When I first watched Wong Kar-Wai’s In the Mood for Love, on a VHS tape borrowed from the English library in Heidelberg, I was unable, for several hours, to let go of the dream-like state induced by the movie. Haunting music, colours and shadows of Hong Kong, muted emotions of characters – all combined to create a grip every director aims for but few manage to sustain.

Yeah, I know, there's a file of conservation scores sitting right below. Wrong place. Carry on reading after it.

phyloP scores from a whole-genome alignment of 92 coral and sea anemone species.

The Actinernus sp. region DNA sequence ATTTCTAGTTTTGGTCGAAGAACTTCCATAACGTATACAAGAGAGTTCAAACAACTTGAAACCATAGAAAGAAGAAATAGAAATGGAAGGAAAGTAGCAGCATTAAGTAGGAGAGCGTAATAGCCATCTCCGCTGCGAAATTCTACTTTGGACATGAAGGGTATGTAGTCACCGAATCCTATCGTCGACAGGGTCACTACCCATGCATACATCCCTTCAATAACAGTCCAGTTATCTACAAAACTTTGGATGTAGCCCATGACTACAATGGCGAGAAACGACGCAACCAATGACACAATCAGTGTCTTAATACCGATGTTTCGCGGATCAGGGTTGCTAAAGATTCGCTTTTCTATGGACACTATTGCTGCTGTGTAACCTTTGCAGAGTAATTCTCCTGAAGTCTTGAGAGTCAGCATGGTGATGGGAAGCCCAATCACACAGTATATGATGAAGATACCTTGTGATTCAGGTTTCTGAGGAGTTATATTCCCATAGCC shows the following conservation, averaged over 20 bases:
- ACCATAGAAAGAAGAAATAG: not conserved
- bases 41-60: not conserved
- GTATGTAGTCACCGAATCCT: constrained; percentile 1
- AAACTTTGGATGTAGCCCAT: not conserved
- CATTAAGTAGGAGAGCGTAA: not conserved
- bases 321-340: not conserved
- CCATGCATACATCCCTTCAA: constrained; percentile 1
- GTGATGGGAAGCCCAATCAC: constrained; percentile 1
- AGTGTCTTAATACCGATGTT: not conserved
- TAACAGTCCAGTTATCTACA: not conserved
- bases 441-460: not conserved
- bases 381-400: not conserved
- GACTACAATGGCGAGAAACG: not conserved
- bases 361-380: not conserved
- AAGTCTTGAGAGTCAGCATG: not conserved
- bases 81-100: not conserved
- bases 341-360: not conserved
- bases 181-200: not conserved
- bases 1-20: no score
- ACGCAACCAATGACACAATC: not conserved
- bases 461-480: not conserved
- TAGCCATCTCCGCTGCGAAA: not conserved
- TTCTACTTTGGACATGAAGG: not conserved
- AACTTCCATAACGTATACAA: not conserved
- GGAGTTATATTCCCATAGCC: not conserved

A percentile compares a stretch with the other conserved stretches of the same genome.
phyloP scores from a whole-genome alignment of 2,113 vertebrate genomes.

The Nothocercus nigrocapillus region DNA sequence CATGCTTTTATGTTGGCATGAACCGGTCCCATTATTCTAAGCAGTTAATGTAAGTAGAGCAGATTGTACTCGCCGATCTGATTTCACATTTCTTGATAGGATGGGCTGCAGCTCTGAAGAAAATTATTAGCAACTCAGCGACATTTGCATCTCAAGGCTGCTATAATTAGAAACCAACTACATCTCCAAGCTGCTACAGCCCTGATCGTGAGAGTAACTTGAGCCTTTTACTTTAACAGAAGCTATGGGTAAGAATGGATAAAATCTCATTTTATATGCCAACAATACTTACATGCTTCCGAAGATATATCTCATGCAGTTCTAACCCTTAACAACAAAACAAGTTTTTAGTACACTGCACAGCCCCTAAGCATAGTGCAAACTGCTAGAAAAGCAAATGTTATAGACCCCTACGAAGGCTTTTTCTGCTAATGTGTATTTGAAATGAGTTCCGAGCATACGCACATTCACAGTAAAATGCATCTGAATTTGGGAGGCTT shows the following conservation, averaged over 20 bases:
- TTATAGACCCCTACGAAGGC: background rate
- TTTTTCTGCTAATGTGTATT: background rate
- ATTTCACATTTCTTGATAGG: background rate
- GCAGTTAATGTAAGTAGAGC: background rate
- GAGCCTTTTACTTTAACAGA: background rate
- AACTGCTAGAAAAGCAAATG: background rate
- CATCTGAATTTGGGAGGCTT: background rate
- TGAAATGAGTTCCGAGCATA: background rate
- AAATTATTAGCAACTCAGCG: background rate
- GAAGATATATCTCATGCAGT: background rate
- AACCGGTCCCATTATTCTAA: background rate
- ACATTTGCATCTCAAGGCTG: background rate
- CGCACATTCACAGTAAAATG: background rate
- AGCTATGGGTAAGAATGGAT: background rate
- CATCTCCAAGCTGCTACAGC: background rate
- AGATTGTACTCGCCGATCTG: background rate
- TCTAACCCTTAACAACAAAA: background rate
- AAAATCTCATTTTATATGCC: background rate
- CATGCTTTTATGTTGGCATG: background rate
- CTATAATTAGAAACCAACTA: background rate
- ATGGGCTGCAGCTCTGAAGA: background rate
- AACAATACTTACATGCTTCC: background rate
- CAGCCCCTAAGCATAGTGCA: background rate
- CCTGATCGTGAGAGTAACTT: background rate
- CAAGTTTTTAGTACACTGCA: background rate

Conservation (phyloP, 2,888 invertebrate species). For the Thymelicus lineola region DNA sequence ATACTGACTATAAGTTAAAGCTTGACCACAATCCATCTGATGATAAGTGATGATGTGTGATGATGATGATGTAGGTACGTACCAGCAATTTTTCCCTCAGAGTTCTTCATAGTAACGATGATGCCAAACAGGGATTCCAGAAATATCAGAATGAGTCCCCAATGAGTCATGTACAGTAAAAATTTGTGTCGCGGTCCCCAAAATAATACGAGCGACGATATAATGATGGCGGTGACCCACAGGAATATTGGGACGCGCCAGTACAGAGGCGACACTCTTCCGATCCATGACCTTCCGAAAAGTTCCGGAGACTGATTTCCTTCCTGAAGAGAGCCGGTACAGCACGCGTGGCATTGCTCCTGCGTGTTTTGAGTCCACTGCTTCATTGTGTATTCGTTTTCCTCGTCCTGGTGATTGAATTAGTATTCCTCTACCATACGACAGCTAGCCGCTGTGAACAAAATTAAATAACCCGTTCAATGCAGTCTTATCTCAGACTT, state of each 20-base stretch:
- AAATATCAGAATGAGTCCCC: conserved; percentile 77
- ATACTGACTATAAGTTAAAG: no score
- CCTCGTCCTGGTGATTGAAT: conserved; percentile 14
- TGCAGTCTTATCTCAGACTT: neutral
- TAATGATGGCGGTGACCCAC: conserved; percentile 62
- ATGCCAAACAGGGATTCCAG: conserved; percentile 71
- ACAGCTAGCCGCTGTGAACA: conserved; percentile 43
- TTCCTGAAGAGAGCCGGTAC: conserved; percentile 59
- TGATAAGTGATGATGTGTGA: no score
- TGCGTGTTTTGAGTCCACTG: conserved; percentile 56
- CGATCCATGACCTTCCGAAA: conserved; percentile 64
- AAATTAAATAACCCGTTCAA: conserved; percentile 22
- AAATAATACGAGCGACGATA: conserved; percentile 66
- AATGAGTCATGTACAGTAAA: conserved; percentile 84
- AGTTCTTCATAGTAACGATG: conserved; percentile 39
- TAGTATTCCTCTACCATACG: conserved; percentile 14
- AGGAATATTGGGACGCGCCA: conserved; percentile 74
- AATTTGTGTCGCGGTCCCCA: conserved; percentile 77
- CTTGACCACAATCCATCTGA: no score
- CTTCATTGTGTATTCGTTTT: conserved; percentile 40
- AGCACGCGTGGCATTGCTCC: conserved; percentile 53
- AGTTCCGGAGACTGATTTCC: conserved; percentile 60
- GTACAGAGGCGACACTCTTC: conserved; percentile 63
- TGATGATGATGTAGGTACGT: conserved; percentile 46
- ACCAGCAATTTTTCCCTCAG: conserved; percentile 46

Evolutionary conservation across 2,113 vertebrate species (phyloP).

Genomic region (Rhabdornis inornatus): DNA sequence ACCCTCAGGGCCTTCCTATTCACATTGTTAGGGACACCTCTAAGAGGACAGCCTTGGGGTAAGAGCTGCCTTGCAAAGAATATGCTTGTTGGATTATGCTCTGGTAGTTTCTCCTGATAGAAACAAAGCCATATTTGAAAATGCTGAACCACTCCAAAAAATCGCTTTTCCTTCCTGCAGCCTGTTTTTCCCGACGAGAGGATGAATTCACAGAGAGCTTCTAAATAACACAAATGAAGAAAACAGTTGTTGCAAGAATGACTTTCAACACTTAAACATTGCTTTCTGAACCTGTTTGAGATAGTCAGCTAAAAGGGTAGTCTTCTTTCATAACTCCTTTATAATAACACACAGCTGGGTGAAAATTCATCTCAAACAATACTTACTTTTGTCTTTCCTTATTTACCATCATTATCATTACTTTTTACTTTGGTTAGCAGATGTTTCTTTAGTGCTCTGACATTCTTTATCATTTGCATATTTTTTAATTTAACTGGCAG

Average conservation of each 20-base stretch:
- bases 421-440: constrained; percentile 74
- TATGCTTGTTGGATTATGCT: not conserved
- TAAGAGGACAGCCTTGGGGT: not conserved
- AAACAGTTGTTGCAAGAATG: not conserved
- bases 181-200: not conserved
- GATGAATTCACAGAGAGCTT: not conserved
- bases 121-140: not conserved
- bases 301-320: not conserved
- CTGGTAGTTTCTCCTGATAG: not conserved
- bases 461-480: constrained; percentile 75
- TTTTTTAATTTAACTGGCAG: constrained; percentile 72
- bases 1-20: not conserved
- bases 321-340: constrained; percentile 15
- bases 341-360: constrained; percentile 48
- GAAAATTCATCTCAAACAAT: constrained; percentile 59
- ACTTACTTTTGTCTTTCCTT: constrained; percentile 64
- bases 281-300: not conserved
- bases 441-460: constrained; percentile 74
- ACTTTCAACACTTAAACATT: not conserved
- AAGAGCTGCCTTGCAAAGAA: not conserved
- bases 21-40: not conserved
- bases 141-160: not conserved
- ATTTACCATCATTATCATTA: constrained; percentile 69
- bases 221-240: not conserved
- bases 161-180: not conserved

The second viewing, a few years later, didn’t make it any less intense. The unfinished story – the unconsummated love – left an ache, a burning desire to follow the character’s lives further. The story apparently continues in 2046, but I’m not sure I want to watch the sequel: it may take away the precious feeling of longing I attach to the movie.